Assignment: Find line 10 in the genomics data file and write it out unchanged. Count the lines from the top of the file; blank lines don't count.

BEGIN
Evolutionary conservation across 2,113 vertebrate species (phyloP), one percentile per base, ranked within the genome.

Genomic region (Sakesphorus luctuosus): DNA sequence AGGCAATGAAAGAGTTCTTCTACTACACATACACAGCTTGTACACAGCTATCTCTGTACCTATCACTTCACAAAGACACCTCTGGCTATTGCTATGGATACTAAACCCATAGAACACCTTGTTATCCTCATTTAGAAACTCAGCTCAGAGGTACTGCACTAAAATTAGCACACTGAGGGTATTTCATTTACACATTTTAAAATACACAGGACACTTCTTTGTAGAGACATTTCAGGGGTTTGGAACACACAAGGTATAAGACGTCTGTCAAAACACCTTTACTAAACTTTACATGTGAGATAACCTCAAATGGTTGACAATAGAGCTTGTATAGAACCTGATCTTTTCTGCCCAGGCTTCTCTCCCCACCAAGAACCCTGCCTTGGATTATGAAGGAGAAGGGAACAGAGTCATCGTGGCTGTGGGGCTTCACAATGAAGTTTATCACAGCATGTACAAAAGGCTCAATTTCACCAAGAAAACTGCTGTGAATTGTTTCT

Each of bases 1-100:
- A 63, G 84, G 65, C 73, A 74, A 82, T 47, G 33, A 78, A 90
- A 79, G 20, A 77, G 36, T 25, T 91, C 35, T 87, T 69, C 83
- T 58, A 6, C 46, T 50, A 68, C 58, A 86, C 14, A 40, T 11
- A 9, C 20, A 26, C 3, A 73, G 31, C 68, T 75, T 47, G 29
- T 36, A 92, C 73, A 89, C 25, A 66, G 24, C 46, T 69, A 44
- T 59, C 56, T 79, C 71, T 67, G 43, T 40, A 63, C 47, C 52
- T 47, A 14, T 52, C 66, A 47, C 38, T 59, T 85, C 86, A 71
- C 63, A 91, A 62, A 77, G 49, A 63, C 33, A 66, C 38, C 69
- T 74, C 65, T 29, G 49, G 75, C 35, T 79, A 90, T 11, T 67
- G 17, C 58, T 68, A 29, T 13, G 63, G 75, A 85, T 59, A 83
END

- T 47, A 14, T 52, C 66, A 47, C 38, T 59, T 85, C 86, A 71